Painted Face Capitol Rioter Given 41 Months

FILE – Supporters of President Donald Trump, including Jacob Chansley, right with fur hat, are confronted by U.S. Capitol Police officers outside the Senate chamber inside the Capitol during the capitol riot in Washington, Jan. 6, 2021. Chansley was sentenced on Wednesday, Nov. 17, 2021, to 41 months in prison for his felony conviction for obstructing an official proceeding. Though he wasn’t accused of violence, Chansley acknowledged he was among the first 30 rioters in the building, offered thanks while in the Senate for having the chance to get rid of traitors and wrote a threatening note to Vice President Mike Pence. (AP Photo/Manuel Balce Ceneta, File) THE ASSOCIATED PRESS

Jacob Chansley who pleaded guilty to a felony charge of obstructing an official proceeding, was among the first rioters to enter the building. Chansley arrived at the January insurrection carrying a spear, wearing a horned fur hat, bare chest, and with painted face. One could not miss him in the chaos and confusion in the crowd. The image of Chansley holding a flagpole topped with a spear tip and looking as if he were howling was one of the most striking to emerge from the riot.

Though he isn’t accused of violence, prosecutors say Chansley, of Arizona, was the “public face of the Capitol riot” who went into the attack with a weapon, ignored repeated police orders to leave the building and gloated about his actions in the days immediately after the attack.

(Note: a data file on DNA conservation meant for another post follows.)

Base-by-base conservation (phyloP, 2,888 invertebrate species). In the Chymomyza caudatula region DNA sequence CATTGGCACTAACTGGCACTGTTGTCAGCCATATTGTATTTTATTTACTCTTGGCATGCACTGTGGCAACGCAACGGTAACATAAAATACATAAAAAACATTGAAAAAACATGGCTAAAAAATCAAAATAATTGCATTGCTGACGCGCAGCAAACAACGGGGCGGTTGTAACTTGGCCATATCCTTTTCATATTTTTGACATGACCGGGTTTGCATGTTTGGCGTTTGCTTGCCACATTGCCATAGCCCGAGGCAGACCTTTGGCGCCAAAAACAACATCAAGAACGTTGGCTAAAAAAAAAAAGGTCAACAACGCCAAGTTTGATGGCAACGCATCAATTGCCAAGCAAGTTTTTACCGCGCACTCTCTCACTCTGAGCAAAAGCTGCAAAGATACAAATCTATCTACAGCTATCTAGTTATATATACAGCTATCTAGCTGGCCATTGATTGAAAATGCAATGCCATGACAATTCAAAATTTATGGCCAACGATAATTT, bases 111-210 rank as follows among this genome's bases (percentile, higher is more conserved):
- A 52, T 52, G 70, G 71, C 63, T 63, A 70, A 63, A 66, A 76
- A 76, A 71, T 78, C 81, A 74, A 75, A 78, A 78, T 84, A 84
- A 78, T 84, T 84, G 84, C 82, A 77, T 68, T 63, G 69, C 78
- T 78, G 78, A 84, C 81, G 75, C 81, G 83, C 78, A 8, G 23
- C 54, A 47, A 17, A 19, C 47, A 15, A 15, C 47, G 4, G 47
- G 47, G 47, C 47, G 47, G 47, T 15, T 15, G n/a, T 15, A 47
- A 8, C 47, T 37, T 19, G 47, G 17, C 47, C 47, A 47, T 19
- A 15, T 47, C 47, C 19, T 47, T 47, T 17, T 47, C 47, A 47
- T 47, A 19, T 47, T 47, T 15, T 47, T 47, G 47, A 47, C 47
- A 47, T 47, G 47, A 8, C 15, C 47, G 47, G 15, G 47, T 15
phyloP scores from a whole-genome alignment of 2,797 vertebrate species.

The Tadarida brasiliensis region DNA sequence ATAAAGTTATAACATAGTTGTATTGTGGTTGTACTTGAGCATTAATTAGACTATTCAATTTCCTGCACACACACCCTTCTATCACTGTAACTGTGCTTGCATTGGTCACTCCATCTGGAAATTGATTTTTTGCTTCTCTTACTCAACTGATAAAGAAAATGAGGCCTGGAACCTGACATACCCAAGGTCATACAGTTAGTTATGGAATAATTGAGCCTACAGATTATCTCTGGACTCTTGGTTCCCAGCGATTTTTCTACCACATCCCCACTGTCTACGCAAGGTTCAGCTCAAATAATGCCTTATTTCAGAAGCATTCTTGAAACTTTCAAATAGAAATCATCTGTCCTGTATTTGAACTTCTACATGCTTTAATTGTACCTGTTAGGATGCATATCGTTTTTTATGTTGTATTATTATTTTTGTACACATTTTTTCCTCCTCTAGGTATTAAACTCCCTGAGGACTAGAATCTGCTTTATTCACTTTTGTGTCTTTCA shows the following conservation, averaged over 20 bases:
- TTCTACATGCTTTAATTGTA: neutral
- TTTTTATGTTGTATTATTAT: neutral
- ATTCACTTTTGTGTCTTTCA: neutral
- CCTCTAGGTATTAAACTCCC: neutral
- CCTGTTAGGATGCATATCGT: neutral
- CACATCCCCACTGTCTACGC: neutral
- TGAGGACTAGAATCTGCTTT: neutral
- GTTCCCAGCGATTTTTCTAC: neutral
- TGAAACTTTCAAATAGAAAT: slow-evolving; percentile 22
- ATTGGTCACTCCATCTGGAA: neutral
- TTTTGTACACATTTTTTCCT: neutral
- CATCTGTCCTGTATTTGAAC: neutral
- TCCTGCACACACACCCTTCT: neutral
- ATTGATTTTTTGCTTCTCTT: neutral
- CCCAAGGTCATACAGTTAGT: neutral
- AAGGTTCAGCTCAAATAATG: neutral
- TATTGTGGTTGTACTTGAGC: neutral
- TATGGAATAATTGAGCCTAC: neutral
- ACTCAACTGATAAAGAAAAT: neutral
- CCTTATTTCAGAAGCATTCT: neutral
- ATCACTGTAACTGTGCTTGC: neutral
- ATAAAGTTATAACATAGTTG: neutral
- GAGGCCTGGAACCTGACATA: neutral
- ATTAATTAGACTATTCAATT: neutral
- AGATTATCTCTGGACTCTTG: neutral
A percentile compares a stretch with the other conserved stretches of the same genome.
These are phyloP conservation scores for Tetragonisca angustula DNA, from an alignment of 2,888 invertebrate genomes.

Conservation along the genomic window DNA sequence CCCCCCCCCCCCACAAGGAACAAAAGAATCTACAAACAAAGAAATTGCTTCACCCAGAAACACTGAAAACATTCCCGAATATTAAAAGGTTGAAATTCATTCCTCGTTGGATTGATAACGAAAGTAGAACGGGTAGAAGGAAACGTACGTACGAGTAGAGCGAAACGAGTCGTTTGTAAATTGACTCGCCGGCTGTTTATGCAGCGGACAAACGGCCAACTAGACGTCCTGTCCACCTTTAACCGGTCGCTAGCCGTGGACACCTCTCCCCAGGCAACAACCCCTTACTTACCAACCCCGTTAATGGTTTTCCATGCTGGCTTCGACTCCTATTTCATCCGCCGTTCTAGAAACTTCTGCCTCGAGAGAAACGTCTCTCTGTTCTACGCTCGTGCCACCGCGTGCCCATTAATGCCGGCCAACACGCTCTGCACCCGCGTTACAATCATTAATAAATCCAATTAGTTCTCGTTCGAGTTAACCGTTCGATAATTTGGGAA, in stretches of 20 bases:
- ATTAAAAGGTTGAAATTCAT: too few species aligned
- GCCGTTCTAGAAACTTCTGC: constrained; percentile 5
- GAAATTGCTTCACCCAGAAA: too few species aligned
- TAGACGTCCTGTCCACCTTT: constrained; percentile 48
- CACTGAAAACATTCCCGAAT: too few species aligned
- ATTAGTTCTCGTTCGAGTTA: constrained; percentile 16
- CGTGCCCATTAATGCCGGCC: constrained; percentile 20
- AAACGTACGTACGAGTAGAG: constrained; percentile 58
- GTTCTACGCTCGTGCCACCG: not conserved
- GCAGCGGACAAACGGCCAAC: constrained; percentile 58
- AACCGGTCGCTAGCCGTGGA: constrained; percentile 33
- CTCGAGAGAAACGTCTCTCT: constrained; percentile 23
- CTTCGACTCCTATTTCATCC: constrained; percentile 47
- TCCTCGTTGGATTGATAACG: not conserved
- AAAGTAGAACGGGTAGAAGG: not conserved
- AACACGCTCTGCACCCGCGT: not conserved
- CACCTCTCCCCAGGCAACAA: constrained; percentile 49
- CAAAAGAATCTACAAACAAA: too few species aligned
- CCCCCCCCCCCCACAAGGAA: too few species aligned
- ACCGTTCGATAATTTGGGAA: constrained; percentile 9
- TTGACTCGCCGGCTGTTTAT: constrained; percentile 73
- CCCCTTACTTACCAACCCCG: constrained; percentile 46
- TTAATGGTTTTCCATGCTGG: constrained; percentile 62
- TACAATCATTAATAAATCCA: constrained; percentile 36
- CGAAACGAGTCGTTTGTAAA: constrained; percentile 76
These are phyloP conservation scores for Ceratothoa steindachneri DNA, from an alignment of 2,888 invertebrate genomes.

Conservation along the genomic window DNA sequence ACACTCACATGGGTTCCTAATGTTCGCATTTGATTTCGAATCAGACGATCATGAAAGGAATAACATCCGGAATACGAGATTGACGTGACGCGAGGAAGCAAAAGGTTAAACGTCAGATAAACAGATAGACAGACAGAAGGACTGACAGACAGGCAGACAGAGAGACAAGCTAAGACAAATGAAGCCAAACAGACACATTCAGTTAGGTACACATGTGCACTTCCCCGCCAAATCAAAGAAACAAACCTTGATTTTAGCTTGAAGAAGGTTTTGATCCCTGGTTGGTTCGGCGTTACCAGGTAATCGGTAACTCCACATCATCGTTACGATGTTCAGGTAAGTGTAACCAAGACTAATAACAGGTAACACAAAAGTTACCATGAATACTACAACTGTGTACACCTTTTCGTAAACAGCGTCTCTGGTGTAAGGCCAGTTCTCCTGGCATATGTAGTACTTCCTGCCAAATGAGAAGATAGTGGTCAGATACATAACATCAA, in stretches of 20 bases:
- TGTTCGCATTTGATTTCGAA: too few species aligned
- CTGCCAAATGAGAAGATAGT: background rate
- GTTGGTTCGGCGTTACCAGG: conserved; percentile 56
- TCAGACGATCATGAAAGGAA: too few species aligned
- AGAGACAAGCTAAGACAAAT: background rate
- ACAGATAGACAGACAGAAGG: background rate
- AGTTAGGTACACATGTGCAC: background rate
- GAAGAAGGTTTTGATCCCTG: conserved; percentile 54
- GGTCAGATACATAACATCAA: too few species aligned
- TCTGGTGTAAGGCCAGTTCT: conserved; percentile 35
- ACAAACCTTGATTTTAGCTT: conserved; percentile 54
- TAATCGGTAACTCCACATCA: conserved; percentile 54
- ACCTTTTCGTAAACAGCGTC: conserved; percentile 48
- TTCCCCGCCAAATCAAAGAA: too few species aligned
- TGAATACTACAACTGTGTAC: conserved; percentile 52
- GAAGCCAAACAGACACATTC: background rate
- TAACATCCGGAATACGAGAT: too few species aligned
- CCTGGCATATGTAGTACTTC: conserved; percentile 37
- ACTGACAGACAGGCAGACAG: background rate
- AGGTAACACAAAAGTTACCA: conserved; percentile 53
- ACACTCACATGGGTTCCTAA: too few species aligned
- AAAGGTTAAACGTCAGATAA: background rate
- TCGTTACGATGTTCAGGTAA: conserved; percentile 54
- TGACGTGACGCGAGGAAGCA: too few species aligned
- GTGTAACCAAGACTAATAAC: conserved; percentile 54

He admitted to using a bullhorn to get the crowd all riled up while offering up a prayer of thanks, and scratching out a threatening note to then Vice President Mike Pence.

Before he was sentenced, Chansley told U.S. District Judge Royce Lamberth it was wrong for him to enter the Capitol and that he accepts responsibility for his actions. He emphasized he wasn’t an insurrectionist and is troubled with the way he was portrayed in news stories in the aftermath of the riot.

“I have no excuse,” Chansley said. “No excuses whatsoever. My behavior is indefensible.”

After spending his first month in jail, Chansley said he reevaluated his life, felt regret for having stormed the building and apologized for causing fear in others.

– Ella Breedlove

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